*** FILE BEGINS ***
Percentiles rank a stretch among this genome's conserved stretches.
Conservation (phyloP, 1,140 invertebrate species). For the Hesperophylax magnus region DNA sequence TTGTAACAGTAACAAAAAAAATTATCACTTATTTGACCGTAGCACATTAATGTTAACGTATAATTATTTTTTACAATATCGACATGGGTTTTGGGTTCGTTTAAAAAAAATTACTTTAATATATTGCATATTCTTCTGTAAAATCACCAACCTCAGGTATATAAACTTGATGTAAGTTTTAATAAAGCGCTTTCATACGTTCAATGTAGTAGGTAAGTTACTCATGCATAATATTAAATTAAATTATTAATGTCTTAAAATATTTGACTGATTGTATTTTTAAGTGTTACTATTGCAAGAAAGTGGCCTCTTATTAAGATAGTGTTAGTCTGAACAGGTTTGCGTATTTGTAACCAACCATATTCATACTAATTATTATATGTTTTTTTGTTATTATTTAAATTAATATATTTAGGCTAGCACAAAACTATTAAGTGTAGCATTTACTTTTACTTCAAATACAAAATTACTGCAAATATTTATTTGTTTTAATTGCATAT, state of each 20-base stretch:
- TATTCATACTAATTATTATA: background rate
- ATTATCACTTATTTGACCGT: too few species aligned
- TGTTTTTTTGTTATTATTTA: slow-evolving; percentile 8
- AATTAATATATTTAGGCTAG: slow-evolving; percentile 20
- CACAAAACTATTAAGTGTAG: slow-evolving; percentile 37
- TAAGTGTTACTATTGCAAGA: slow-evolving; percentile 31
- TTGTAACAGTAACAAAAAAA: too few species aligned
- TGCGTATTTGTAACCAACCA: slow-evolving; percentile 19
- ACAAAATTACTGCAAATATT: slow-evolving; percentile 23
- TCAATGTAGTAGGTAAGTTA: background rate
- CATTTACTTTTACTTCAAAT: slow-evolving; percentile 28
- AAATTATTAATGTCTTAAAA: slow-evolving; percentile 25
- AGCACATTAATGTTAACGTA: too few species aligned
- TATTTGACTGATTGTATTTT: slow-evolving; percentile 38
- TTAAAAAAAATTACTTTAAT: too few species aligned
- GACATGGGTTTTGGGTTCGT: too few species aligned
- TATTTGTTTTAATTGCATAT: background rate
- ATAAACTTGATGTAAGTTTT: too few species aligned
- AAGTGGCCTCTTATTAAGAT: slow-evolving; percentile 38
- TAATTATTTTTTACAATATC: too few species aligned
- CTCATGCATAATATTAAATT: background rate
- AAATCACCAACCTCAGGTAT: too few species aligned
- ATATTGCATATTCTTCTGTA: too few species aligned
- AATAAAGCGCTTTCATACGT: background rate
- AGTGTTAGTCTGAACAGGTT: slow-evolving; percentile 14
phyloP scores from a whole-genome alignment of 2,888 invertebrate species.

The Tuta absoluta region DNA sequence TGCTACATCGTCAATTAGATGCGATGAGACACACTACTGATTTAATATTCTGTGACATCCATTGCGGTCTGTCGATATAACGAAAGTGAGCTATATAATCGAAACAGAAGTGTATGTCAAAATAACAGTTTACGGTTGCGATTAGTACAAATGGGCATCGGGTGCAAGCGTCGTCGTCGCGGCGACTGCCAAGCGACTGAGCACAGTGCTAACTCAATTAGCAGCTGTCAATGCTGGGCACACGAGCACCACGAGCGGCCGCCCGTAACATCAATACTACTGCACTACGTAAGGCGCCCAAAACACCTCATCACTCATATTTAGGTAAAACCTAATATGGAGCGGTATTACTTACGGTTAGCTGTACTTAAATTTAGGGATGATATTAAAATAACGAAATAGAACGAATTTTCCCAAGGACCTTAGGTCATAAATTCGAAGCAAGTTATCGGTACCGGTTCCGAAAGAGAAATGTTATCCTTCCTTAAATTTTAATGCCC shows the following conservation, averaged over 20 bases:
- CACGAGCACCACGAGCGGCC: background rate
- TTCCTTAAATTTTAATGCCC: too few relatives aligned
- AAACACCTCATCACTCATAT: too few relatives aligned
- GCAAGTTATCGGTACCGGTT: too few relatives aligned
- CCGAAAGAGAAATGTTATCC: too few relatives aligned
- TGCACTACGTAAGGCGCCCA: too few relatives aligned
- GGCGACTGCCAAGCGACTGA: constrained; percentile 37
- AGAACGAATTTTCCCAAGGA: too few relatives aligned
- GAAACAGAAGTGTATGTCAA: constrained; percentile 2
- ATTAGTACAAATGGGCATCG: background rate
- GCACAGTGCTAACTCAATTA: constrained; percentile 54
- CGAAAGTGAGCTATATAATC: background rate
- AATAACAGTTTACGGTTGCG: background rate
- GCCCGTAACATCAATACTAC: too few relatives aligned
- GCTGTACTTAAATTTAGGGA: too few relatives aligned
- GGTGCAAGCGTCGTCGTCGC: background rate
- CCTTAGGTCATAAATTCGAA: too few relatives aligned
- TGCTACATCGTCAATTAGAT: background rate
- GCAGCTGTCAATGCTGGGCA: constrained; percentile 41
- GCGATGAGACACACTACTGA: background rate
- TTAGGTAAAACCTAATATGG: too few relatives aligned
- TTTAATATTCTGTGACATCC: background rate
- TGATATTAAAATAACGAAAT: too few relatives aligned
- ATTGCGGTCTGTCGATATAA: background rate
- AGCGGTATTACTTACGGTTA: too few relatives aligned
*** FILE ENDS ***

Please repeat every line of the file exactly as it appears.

Percentiles rank a stretch among this genome's conserved stretches.
Conservation (phyloP, 1,140 invertebrate species). For the Hesperophylax magnus region DNA sequence TTGTAACAGTAACAAAAAAAATTATCACTTATTTGACCGTAGCACATTAATGTTAACGTATAATTATTTTTTACAATATCGACATGGGTTTTGGGTTCGTTTAAAAAAAATTACTTTAATATATTGCATATTCTTCTGTAAAATCACCAACCTCAGGTATATAAACTTGATGTAAGTTTTAATAAAGCGCTTTCATACGTTCAATGTAGTAGGTAAGTTACTCATGCATAATATTAAATTAAATTATTAATGTCTTAAAATATTTGACTGATTGTATTTTTAAGTGTTACTATTGCAAGAAAGTGGCCTCTTATTAAGATAGTGTTAGTCTGAACAGGTTTGCGTATTTGTAACCAACCATATTCATACTAATTATTATATGTTTTTTTGTTATTATTTAAATTAATATATTTAGGCTAGCACAAAACTATTAAGTGTAGCATTTACTTTTACTTCAAATACAAAATTACTGCAAATATTTATTTGTTTTAATTGCATAT, state of each 20-base stretch:
- TATTCATACTAATTATTATA: background rate
- ATTATCACTTATTTGACCGT: too few species aligned
- TGTTTTTTTGTTATTATTTA: slow-evolving; percentile 8
- AATTAATATATTTAGGCTAG: slow-evolving; percentile 20
- CACAAAACTATTAAGTGTAG: slow-evolving; percentile 37
- TAAGTGTTACTATTGCAAGA: slow-evolving; percentile 31
- TTGTAACAGTAACAAAAAAA: too few species aligned
- TGCGTATTTGTAACCAACCA: slow-evolving; percentile 19
- ACAAAATTACTGCAAATATT: slow-evolving; percentile 23
- TCAATGTAGTAGGTAAGTTA: background rate
- CATTTACTTTTACTTCAAAT: slow-evolving; percentile 28
- AAATTATTAATGTCTTAAAA: slow-evolving; percentile 25
- AGCACATTAATGTTAACGTA: too few species aligned
- TATTTGACTGATTGTATTTT: slow-evolving; percentile 38
- TTAAAAAAAATTACTTTAAT: too few species aligned
- GACATGGGTTTTGGGTTCGT: too few species aligned
- TATTTGTTTTAATTGCATAT: background rate
- ATAAACTTGATGTAAGTTTT: too few species aligned
- AAGTGGCCTCTTATTAAGAT: slow-evolving; percentile 38
- TAATTATTTTTTACAATATC: too few species aligned
- CTCATGCATAATATTAAATT: background rate
- AAATCACCAACCTCAGGTAT: too few species aligned
- ATATTGCATATTCTTCTGTA: too few species aligned
- AATAAAGCGCTTTCATACGT: background rate
- AGTGTTAGTCTGAACAGGTT: slow-evolving; percentile 14
phyloP scores from a whole-genome alignment of 2,888 invertebrate species.

The Tuta absoluta region DNA sequence TGCTACATCGTCAATTAGATGCGATGAGACACACTACTGATTTAATATTCTGTGACATCCATTGCGGTCTGTCGATATAACGAAAGTGAGCTATATAATCGAAACAGAAGTGTATGTCAAAATAACAGTTTACGGTTGCGATTAGTACAAATGGGCATCGGGTGCAAGCGTCGTCGTCGCGGCGACTGCCAAGCGACTGAGCACAGTGCTAACTCAATTAGCAGCTGTCAATGCTGGGCACACGAGCACCACGAGCGGCCGCCCGTAACATCAATACTACTGCACTACGTAAGGCGCCCAAAACACCTCATCACTCATATTTAGGTAAAACCTAATATGGAGCGGTATTACTTACGGTTAGCTGTACTTAAATTTAGGGATGATATTAAAATAACGAAATAGAACGAATTTTCCCAAGGACCTTAGGTCATAAATTCGAAGCAAGTTATCGGTACCGGTTCCGAAAGAGAAATGTTATCCTTCCTTAAATTTTAATGCCC shows the following conservation, averaged over 20 bases:
- CACGAGCACCACGAGCGGCC: background rate
- TTCCTTAAATTTTAATGCCC: too few relatives aligned
- AAACACCTCATCACTCATAT: too few relatives aligned
- GCAAGTTATCGGTACCGGTT: too few relatives aligned
- CCGAAAGAGAAATGTTATCC: too few relatives aligned
- TGCACTACGTAAGGCGCCCA: too few relatives aligned
- GGCGACTGCCAAGCGACTGA: constrained; percentile 37
- AGAACGAATTTTCCCAAGGA: too few relatives aligned
- GAAACAGAAGTGTATGTCAA: constrained; percentile 2
- ATTAGTACAAATGGGCATCG: background rate
- GCACAGTGCTAACTCAATTA: constrained; percentile 54
- CGAAAGTGAGCTATATAATC: background rate
- AATAACAGTTTACGGTTGCG: background rate
- GCCCGTAACATCAATACTAC: too few relatives aligned
- GCTGTACTTAAATTTAGGGA: too few relatives aligned
- GGTGCAAGCGTCGTCGTCGC: background rate
- CCTTAGGTCATAAATTCGAA: too few relatives aligned
- TGCTACATCGTCAATTAGAT: background rate
- GCAGCTGTCAATGCTGGGCA: constrained; percentile 41
- GCGATGAGACACACTACTGA: background rate
- TTAGGTAAAACCTAATATGG: too few relatives aligned
- TTTAATATTCTGTGACATCC: background rate
- TGATATTAAAATAACGAAAT: too few relatives aligned
- ATTGCGGTCTGTCGATATAA: background rate
- AGCGGTATTACTTACGGTTA: too few relatives aligned